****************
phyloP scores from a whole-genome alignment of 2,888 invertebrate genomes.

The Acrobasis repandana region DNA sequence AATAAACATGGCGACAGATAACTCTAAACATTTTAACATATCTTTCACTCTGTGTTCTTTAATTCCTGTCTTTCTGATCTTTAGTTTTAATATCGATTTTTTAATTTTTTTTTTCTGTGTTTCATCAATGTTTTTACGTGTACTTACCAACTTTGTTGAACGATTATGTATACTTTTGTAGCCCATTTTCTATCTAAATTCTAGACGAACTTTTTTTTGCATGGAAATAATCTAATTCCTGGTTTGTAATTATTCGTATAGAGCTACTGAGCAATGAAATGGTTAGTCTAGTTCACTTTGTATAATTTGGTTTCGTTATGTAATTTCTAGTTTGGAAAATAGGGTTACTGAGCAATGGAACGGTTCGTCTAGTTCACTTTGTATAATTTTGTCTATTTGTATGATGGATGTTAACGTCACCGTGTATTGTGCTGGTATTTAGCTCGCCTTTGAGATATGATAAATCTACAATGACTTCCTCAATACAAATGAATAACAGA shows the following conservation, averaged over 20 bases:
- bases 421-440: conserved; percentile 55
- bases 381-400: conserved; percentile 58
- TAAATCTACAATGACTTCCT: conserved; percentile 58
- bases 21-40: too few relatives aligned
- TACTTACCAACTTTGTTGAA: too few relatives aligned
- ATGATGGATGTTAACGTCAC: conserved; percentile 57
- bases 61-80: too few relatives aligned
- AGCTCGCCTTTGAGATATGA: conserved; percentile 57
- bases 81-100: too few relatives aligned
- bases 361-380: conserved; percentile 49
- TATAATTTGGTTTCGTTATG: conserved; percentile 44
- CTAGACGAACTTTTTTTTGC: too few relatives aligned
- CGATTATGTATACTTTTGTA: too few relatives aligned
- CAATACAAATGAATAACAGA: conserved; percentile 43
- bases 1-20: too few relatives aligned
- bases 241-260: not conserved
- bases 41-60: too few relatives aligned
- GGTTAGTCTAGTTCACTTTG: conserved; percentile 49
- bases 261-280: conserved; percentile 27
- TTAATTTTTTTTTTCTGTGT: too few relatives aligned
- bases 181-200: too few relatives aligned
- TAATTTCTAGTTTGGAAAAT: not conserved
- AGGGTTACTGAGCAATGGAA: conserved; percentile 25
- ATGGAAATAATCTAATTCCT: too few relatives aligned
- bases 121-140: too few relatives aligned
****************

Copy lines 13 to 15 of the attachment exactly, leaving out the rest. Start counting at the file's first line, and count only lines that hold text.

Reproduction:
- TATAATTTGGTTTCGTTATG: conserved; percentile 44
- CTAGACGAACTTTTTTTTGC: too few relatives aligned
- CGATTATGTATACTTTTGTA: too few relatives aligned